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Coleman v. Affordable Care Inc.

United States District Court, E.D. Louisiana

April 4, 2018

CHARLES T. COLEMAN, DMD
v.
AFFORDABLE CARE INC., ET AL.

         SECTION: "S" (3)

          ORDER AND REASONS

          MARY ANN VIAL LEMMON UNITED STATES DISTRICT JUDGE

         IT IS HEREBY ORDERED that the Motions to Dismiss Pursuant to Rule 12(b)(1) of the Federal Rules of Civil Procedure filed by defendants: Affordable Care, Inc.; Affordable Care, LLC; John A. Faller, DDS; and, Dr. Robert Starnes, DDS, A Professional Dental Corporation (Docs. #22 and 23), are GRANTED, and plaintiff's complaint is DISMISSED.

         IT IS FURTHER ORDERED that Plaintiff's Motion to Supplement the Record with the State Court's Judgment of Voluntary Dismissal Without Prejudice (Doc. #27) is GRANTED as to supplementing the record. The motion is DENIED with respect to finding that the defendants' motions to dismiss are moot.

         BACKGROUND

         This matter is before the court on defendants' motions to dismiss pursuant to Rule 12(b)(1) of the Federal Rules of Civil Procedure for lack of subject matter jurisdiction.

         Plaintiff, Charles T. Coleman, DMD, who is a citizen of Louisiana and proceeding pro se, [1]filed this action against defendants alleging claims arising under Louisiana law for illegal eviction, intentional infliction of emotional distress, interruption of business, defamation, breach of contract, fraud in the inducement, unfair competition, tortious interference with a contract, and illegal practice of dentistry. Defendants, Affordable Care, Inc.; Affordable Care, LLC; John A. Faller, DDS; and, Dr. Robert Starnes, DDS, A Professional Dental Corporation, filed a motion to dismiss arguing that this court lacks subject matter jurisdiction because there is not complete diversity of citizenship between the plaintiff and defendants.[2] Faller and Starnes, like Coleman, are citizens of Louisiana. Coleman argues that he has a right to file suit against the defendants in whatever court he chooses.

         ANALYSIS

         “Motions filed under Rule 12(b)(1) of the Federal Rules of Civil Procedure allow a party to challenge the subject matter jurisdiction of the district court to hear a case.” Ramming v. United States, 281 F.3d 158, 161 (5th Cir. 2001). “Lack of subject matter jurisdiction may be found in any one of three instances: (1) the complaint alone; (2) the complaint supplemented by undisputed facts evidenced in the record; or (3) the complaint supplemented by undisputed facts plus the court's resolution of disputed facts.” Id. In a 12(b)(1) motion, the party asserting jurisdiction bears the burden of proof that jurisdiction does in fact exists. Id.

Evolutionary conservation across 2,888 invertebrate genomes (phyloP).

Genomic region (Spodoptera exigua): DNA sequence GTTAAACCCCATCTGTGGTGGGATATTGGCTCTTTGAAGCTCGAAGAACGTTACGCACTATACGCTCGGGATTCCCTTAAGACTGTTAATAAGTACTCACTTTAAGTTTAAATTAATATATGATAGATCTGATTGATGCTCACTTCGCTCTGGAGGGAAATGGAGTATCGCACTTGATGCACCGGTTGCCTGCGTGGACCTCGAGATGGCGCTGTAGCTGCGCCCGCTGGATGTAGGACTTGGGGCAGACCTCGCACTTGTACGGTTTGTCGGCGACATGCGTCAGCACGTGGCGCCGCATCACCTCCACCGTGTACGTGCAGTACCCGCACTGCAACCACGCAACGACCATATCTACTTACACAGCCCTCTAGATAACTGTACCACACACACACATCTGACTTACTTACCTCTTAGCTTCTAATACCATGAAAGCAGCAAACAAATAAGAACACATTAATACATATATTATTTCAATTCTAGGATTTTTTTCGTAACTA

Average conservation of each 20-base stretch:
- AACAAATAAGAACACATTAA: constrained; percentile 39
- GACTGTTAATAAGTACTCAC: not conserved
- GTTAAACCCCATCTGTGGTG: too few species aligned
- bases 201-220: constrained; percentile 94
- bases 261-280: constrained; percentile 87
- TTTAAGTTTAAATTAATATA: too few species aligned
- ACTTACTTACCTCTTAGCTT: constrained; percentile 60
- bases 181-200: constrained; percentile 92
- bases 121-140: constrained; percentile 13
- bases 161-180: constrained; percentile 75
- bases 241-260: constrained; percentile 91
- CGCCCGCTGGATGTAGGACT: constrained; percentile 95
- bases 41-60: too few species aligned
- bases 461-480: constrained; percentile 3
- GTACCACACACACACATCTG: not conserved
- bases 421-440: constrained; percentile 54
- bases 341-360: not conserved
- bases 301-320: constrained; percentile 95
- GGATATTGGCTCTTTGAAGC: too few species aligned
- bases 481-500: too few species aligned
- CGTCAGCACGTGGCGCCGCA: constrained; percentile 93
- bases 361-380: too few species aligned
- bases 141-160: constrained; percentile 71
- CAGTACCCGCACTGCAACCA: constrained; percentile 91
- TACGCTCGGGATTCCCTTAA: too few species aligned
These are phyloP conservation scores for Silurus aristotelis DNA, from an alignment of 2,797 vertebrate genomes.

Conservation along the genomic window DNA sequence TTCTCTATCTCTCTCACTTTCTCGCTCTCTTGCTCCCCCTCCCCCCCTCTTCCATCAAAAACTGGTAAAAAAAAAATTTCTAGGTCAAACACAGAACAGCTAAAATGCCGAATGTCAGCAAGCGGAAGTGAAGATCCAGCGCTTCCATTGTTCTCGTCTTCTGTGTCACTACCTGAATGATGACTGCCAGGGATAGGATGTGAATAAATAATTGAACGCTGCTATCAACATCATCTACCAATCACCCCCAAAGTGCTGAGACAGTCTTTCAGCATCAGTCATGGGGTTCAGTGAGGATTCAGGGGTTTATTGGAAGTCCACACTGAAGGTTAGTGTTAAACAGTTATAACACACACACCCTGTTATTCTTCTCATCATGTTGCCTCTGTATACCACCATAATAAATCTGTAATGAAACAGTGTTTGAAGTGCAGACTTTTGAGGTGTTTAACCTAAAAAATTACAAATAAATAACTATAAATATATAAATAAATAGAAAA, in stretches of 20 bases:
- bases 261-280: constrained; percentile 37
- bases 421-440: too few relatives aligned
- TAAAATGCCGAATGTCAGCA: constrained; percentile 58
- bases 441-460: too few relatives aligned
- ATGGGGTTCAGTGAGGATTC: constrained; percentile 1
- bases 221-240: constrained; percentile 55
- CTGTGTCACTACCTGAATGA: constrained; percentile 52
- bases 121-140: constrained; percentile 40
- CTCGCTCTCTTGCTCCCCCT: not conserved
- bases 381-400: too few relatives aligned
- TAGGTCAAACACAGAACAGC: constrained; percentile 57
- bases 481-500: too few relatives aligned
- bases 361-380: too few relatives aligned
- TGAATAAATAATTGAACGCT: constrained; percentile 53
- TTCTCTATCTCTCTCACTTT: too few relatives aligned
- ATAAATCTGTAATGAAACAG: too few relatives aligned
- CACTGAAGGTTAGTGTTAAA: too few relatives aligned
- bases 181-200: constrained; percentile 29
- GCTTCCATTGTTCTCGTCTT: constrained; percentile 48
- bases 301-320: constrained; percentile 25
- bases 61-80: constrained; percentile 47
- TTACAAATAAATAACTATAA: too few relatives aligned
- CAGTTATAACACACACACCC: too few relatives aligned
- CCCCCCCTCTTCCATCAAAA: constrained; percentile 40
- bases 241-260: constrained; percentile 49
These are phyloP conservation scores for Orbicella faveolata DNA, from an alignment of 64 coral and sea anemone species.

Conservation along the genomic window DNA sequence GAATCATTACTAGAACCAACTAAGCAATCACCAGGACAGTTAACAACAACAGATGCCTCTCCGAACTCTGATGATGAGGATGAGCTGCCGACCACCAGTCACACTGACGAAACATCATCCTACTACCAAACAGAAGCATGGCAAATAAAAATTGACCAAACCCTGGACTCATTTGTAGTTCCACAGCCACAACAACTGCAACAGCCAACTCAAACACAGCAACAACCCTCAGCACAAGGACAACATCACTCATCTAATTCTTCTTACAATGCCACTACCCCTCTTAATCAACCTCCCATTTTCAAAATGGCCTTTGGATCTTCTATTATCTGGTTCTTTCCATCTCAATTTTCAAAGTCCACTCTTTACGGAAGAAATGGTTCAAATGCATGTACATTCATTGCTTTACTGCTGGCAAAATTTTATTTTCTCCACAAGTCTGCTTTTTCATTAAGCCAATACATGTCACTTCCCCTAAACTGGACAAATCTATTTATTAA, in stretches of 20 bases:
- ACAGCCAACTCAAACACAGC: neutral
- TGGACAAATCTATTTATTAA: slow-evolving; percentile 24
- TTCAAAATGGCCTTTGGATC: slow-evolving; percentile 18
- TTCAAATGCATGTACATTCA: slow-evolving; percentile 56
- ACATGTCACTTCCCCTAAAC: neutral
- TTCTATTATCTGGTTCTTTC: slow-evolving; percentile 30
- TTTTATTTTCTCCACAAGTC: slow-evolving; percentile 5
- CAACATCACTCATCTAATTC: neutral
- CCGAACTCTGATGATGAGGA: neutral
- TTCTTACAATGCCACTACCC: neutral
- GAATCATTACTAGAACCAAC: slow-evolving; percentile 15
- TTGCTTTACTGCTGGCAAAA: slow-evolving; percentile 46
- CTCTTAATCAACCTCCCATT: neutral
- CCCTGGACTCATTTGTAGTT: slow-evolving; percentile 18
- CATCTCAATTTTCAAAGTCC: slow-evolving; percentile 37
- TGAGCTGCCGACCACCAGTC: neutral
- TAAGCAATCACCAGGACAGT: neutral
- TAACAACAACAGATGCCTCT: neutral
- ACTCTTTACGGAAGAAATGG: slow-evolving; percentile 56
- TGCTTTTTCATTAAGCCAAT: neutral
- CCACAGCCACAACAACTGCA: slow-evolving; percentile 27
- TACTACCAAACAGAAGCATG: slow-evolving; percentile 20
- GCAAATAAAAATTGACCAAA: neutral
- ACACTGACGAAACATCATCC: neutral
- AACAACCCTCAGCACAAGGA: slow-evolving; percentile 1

Pursuant to 28 U.S.C. § 1332, a federal court has original subject matter jurisdiction over matters alleging state-law claims in which there is complete diversity between the plaintiff and defendants, and the amount in controversy exceeds $75, 000. Complete diversity means that all persons on one side of the controversy must be citizens of different states than all persons on the other side. McLaughlin v. Miss. Power Co., 376 F.3d 344, 353 (5th Cir. 2004) (citing Harrison v. Prather, 404 F.2d 267, 272 (5th Cir. 1968)).

         Coleman is a citizen of Louisiana. In their motion to dismiss, Faller and Starnes establish that they are citizens of Louisiana. Thus, there is not complete diversity, and this court lacks diversity subject matter jurisdiction.

         Coleman has filed three motions to amend his complaint. One motion seeks to add claims arising under the Racketeering Influenced and Corrupt Organizations Act ("RICO"), 18 U.S.C. § 1964, et seq., and the other two motions seek to add additional parties and attach exhibits to the complaints. A RICO claim falls under this court's federal question jurisdiction pursuant to 28 U.S.C. § 1331, which provides that district courts have original jurisdiction over all civil actions arising under the laws of the United States. However, a claim made in an "amended complaint cannot be relied upon to establish subject matter jurisdiction because while a plaintiff may amend a complaint to cure inadequate jurisdiction allegations, the amendment may not create subject matter jurisdiction when none exists." In re Katrina Canal Breaches Litig., 342 Fed.Appx. 928, 931 (5th Cir. 2009) (citing 3 James Wm. Moore, et al., Moore's Federal Practice § 15.1[3],, at 15-34 (3d ed. 1999) ("Essentially, a plaintiff may correct the complaint to show that jurisdiction does in fact exist; however, if there is no federal jurisdiction, it may not be created by amendment.")). The United States Court of Appeals of the Fifth Circuit "has specifically held that an amendment may not remedy a jurisdictional defect by asserting a cause of action to serve as a statutory basis for federal question jurisdiction." Id. (citing Whitmire v. Victus Ltd., 212 F.3d 885, 888 (5th Cir. 2000)). Thus, even if Coleman were to be granted leave to file the amended complaint asserting the RICO claim, this civil action must be dismissed because this court lacks subject matter jurisdiction over the original complaint. Defendants' motions to dismiss are GRANTED.

         CONCLUSION

         IT IS HEREBY ORDERED that the Motions to Dismiss Pursuant to Rule 12(b)(1) of the Federal Rules of Civil Procedure filed by defendants: Affordable Care, Inc.; Affordable Care, LLC; John A. Faller, DDS; and, Dr. Robert Starnes, DDS, A Professional Dental Corporation ...


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